Now that U.S. Rep. Luke Messer has officially jumped into the U.S. Senate race, hopeful Republicans are lining up to compete to take his seat in Congress in 2018.
Messer currently serves in Indiana’s sixth congressional district, which stretches from the far-east side of Marion County to the Ohio border, and also covers Muncie and Columbus. It is considered to be a safe Republican district.
State Sen. Mike Crider, who represents portions of Shelby, Marion and Hancock counties, has jumped into the race, posting on Facebook last Thursday that “after much prayer and deliberation I have decided I will compete to fill that vacancy.”
Meanwhile, Muncie businessman Jonathan Lamb also has entered the race. Lamb owns OptoeV Inc., a provider of battery-powered electric farm equipment. He’s billing himself as a conservative who wants to work with the Trump administration to “stop the swamp from invading our farm fields and communities."
And Greg Pence, Vice President Mike Pence’s brother, is also considered to be another potential candidate, but he’s staying mum about it.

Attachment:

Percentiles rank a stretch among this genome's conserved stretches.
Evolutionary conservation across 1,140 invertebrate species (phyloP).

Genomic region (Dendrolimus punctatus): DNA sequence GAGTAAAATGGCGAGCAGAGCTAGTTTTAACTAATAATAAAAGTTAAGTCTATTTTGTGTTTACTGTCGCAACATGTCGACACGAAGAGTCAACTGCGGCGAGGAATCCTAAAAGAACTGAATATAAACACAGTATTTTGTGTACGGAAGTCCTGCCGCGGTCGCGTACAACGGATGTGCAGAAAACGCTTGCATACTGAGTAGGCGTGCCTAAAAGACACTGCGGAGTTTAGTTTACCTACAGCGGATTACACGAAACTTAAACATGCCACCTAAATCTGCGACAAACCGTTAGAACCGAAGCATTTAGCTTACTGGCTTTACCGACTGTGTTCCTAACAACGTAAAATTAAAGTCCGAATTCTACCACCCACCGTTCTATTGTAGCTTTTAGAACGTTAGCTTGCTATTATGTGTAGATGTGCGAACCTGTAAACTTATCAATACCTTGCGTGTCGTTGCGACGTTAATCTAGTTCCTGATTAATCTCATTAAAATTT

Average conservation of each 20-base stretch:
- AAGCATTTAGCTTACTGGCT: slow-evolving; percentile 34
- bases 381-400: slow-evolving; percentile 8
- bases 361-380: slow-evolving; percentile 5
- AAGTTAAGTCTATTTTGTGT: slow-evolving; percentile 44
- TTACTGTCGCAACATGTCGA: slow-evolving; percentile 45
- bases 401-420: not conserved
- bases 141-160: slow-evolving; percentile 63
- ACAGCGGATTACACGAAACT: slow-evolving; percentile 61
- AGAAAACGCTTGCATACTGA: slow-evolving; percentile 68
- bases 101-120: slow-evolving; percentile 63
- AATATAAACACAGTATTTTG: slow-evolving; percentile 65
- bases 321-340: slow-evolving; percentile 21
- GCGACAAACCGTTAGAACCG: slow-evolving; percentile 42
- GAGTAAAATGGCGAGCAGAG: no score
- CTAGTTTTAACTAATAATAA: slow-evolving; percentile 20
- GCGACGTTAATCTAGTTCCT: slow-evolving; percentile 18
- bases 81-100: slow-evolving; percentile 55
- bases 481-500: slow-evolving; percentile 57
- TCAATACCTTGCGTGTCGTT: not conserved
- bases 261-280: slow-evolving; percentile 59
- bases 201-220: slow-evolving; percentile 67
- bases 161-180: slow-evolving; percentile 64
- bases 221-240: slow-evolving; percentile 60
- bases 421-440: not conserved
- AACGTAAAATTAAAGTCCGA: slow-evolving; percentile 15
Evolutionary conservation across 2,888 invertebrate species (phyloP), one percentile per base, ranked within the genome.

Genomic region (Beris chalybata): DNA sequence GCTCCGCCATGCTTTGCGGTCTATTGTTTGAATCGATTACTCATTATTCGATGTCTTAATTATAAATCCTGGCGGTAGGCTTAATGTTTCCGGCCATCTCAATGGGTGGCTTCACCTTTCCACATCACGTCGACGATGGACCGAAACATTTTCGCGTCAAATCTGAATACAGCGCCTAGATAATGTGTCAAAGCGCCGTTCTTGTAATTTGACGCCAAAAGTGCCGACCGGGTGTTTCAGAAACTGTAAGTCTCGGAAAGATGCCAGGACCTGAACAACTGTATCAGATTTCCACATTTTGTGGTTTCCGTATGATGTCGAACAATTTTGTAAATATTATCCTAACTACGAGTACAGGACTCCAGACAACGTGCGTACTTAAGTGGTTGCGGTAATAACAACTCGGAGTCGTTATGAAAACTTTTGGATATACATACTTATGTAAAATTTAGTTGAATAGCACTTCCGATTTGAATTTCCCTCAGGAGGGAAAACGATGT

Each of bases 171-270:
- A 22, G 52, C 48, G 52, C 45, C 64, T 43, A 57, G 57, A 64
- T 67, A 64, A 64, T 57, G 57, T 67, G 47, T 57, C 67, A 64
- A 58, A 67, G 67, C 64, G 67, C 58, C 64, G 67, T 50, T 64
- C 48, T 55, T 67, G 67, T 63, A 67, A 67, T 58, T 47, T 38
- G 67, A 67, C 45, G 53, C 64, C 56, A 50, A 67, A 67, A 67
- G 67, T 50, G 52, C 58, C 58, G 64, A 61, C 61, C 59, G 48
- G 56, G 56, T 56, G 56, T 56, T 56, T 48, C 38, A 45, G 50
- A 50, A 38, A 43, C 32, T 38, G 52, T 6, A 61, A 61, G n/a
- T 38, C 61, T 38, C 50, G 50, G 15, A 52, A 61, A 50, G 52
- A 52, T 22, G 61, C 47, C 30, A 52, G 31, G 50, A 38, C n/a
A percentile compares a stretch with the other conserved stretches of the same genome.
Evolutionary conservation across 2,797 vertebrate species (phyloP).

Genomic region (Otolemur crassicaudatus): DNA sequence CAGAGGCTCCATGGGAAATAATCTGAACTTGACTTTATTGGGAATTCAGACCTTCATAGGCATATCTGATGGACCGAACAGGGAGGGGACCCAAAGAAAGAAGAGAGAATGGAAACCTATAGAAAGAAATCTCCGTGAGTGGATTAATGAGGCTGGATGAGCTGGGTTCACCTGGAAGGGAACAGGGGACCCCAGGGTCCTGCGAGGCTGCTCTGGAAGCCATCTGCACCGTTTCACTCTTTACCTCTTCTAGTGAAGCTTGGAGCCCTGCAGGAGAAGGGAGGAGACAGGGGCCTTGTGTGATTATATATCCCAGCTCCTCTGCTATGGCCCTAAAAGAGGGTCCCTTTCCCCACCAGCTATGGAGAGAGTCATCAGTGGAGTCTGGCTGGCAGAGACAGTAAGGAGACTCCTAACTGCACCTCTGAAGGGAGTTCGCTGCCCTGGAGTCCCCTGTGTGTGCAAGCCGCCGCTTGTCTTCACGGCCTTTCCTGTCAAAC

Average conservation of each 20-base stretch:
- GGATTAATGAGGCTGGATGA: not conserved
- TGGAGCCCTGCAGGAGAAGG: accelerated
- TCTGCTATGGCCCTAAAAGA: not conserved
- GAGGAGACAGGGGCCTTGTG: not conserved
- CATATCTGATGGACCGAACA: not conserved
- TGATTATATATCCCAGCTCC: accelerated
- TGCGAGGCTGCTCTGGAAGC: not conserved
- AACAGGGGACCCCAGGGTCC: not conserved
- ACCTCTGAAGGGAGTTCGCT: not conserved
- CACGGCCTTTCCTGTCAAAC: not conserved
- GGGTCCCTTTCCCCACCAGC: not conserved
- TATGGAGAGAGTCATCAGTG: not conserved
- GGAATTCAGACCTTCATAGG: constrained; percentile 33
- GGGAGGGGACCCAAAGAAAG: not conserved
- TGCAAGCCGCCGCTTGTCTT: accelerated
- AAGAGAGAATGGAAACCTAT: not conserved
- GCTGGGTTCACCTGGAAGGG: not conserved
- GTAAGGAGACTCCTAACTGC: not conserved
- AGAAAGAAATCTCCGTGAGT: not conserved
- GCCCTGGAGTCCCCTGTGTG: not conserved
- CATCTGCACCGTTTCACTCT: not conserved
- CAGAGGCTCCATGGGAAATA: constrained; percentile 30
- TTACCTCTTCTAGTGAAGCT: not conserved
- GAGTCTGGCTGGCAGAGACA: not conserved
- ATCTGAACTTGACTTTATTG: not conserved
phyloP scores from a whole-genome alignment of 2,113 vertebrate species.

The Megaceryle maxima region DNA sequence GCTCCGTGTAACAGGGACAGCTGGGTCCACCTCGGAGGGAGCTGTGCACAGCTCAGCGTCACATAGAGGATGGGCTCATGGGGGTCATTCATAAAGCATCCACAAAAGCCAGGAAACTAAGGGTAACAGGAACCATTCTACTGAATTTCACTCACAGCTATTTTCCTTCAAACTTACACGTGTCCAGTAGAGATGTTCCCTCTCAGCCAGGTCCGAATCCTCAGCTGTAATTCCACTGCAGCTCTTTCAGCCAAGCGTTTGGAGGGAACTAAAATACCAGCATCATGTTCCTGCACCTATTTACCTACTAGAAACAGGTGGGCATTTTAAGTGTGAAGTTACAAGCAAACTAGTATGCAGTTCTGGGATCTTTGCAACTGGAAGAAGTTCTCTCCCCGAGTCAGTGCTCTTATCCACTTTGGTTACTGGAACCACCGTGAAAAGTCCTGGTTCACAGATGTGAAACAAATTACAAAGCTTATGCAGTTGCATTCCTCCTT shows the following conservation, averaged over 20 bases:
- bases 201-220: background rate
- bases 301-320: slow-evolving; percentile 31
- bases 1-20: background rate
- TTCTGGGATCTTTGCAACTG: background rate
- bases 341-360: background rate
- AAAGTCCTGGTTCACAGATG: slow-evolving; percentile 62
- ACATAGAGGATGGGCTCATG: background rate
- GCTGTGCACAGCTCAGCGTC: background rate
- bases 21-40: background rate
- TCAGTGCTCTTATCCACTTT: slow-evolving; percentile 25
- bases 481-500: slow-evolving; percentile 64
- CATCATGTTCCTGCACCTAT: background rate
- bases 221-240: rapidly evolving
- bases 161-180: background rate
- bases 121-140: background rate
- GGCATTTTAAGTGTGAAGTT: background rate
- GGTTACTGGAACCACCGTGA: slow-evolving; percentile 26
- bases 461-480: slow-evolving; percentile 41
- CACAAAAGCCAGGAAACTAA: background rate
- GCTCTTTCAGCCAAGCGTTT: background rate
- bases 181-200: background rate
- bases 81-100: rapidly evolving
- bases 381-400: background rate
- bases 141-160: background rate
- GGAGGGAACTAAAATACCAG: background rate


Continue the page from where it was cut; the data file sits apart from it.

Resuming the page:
Greg Pence, of Columbus, told IBJ Wednesday that “a lot of people have asked me to consider i,t” but that he’s currently focused on being statewide finance chairman for Messer’s Senate campaign.
“I’m just going to stay focused on this launch, our third-quarter fundraising for Luke, and our race against Joe Donnelly at this time,” Pence said.
Crider, who previously was a conservation officer and colonel at the Indiana Department of Natural Resources, said he believes the race will be competitive.
"This decision comes at a time when our country is deeply divided, so I have no illusions that competing for the position or serving in it will be anything other than incredibly difficult,” Crider said in the post.
State GOP chairman Kyle Hupfer said the party "fully intends to hold onto that seat."
The party will not endorse a candidate in the primary, he said, and "our focus will be to help (the eventual winner) get across the finish line."
He said he expects several Republicans will compete.
"I would expect an open congressional seat to bring out a number of folks," Hupfer said.